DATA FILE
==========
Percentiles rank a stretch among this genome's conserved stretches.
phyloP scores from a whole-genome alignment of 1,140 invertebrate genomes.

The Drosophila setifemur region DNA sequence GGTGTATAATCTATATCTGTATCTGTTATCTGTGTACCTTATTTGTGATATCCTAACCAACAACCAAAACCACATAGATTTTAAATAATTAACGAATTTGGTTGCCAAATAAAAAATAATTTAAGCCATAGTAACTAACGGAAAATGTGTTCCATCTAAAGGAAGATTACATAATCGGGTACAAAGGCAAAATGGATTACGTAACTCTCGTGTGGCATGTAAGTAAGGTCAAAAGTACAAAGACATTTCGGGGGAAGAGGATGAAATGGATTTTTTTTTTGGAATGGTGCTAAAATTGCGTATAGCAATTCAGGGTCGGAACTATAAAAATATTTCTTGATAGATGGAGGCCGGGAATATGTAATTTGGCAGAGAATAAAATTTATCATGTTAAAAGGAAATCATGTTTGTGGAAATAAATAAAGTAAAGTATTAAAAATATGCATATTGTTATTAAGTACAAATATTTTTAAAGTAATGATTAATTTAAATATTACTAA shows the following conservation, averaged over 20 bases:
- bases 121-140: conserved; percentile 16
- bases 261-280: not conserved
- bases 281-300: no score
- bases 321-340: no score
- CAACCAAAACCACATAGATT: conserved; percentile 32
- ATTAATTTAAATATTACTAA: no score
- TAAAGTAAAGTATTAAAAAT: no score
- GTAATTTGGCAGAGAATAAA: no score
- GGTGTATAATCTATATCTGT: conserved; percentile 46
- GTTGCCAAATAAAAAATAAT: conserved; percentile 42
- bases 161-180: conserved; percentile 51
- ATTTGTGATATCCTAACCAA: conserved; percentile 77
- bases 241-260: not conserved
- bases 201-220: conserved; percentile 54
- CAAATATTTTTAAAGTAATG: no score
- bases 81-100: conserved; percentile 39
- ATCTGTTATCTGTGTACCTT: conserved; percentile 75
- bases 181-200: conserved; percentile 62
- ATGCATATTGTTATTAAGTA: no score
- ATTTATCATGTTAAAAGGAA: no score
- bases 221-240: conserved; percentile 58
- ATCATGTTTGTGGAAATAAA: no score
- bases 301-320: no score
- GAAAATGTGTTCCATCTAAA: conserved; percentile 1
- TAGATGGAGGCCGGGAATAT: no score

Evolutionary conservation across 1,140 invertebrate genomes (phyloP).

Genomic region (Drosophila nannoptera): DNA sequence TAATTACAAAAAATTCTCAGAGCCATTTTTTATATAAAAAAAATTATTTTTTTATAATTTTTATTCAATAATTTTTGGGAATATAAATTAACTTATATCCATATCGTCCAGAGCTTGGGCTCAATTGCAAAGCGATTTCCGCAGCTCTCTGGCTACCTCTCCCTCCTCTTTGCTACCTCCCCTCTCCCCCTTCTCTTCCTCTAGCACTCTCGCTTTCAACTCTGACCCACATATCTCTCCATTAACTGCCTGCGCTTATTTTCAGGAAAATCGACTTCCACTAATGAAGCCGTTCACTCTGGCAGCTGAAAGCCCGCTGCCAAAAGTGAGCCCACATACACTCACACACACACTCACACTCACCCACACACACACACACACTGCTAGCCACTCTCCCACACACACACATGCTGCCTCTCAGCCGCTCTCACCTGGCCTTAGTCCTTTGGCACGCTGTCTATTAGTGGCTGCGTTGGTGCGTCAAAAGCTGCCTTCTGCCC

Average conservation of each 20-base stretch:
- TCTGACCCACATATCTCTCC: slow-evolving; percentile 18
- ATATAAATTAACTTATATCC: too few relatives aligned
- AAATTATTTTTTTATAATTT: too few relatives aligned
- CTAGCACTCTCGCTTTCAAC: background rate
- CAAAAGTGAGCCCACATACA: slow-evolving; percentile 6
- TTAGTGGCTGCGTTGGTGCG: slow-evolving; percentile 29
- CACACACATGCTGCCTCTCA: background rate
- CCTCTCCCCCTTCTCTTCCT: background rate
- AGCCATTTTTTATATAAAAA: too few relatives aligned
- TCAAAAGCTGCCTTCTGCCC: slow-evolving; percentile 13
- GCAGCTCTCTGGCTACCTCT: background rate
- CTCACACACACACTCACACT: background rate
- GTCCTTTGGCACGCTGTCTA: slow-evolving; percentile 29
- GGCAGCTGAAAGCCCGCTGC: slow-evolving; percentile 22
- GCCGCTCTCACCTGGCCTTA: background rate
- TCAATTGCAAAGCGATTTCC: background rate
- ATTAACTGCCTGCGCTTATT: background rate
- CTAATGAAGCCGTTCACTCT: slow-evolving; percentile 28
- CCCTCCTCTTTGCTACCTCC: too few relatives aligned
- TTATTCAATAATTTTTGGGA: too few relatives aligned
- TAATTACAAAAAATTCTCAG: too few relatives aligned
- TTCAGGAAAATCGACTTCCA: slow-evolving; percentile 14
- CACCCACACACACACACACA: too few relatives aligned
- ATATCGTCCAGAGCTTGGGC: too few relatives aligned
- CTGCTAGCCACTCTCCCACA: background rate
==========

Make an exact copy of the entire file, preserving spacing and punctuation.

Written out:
Percentiles rank a stretch among this genome's conserved stretches.
phyloP scores from a whole-genome alignment of 1,140 invertebrate genomes.

The Drosophila setifemur region DNA sequence GGTGTATAATCTATATCTGTATCTGTTATCTGTGTACCTTATTTGTGATATCCTAACCAACAACCAAAACCACATAGATTTTAAATAATTAACGAATTTGGTTGCCAAATAAAAAATAATTTAAGCCATAGTAACTAACGGAAAATGTGTTCCATCTAAAGGAAGATTACATAATCGGGTACAAAGGCAAAATGGATTACGTAACTCTCGTGTGGCATGTAAGTAAGGTCAAAAGTACAAAGACATTTCGGGGGAAGAGGATGAAATGGATTTTTTTTTTGGAATGGTGCTAAAATTGCGTATAGCAATTCAGGGTCGGAACTATAAAAATATTTCTTGATAGATGGAGGCCGGGAATATGTAATTTGGCAGAGAATAAAATTTATCATGTTAAAAGGAAATCATGTTTGTGGAAATAAATAAAGTAAAGTATTAAAAATATGCATATTGTTATTAAGTACAAATATTTTTAAAGTAATGATTAATTTAAATATTACTAA shows the following conservation, averaged over 20 bases:
- bases 121-140: conserved; percentile 16
- bases 261-280: not conserved
- bases 281-300: no score
- bases 321-340: no score
- CAACCAAAACCACATAGATT: conserved; percentile 32
- ATTAATTTAAATATTACTAA: no score
- TAAAGTAAAGTATTAAAAAT: no score
- GTAATTTGGCAGAGAATAAA: no score
- GGTGTATAATCTATATCTGT: conserved; percentile 46
- GTTGCCAAATAAAAAATAAT: conserved; percentile 42
- bases 161-180: conserved; percentile 51
- ATTTGTGATATCCTAACCAA: conserved; percentile 77
- bases 241-260: not conserved
- bases 201-220: conserved; percentile 54
- CAAATATTTTTAAAGTAATG: no score
- bases 81-100: conserved; percentile 39
- ATCTGTTATCTGTGTACCTT: conserved; percentile 75
- bases 181-200: conserved; percentile 62
- ATGCATATTGTTATTAAGTA: no score
- ATTTATCATGTTAAAAGGAA: no score
- bases 221-240: conserved; percentile 58
- ATCATGTTTGTGGAAATAAA: no score
- bases 301-320: no score
- GAAAATGTGTTCCATCTAAA: conserved; percentile 1
- TAGATGGAGGCCGGGAATAT: no score

Evolutionary conservation across 1,140 invertebrate genomes (phyloP).

Genomic region (Drosophila nannoptera): DNA sequence TAATTACAAAAAATTCTCAGAGCCATTTTTTATATAAAAAAAATTATTTTTTTATAATTTTTATTCAATAATTTTTGGGAATATAAATTAACTTATATCCATATCGTCCAGAGCTTGGGCTCAATTGCAAAGCGATTTCCGCAGCTCTCTGGCTACCTCTCCCTCCTCTTTGCTACCTCCCCTCTCCCCCTTCTCTTCCTCTAGCACTCTCGCTTTCAACTCTGACCCACATATCTCTCCATTAACTGCCTGCGCTTATTTTCAGGAAAATCGACTTCCACTAATGAAGCCGTTCACTCTGGCAGCTGAAAGCCCGCTGCCAAAAGTGAGCCCACATACACTCACACACACACTCACACTCACCCACACACACACACACACTGCTAGCCACTCTCCCACACACACACATGCTGCCTCTCAGCCGCTCTCACCTGGCCTTAGTCCTTTGGCACGCTGTCTATTAGTGGCTGCGTTGGTGCGTCAAAAGCTGCCTTCTGCCC

Average conservation of each 20-base stretch:
- TCTGACCCACATATCTCTCC: slow-evolving; percentile 18
- ATATAAATTAACTTATATCC: too few relatives aligned
- AAATTATTTTTTTATAATTT: too few relatives aligned
- CTAGCACTCTCGCTTTCAAC: background rate
- CAAAAGTGAGCCCACATACA: slow-evolving; percentile 6
- TTAGTGGCTGCGTTGGTGCG: slow-evolving; percentile 29
- CACACACATGCTGCCTCTCA: background rate
- CCTCTCCCCCTTCTCTTCCT: background rate
- AGCCATTTTTTATATAAAAA: too few relatives aligned
- TCAAAAGCTGCCTTCTGCCC: slow-evolving; percentile 13
- GCAGCTCTCTGGCTACCTCT: background rate
- CTCACACACACACTCACACT: background rate
- GTCCTTTGGCACGCTGTCTA: slow-evolving; percentile 29
- GGCAGCTGAAAGCCCGCTGC: slow-evolving; percentile 22
- GCCGCTCTCACCTGGCCTTA: background rate
- TCAATTGCAAAGCGATTTCC: background rate
- ATTAACTGCCTGCGCTTATT: background rate
- CTAATGAAGCCGTTCACTCT: slow-evolving; percentile 28
- CCCTCCTCTTTGCTACCTCC: too few relatives aligned
- TTATTCAATAATTTTTGGGA: too few relatives aligned
- TAATTACAAAAAATTCTCAG: too few relatives aligned
- TTCAGGAAAATCGACTTCCA: slow-evolving; percentile 14
- CACCCACACACACACACACA: too few relatives aligned
- ATATCGTCCAGAGCTTGGGC: too few relatives aligned
- CTGCTAGCCACTCTCCCACA: background rate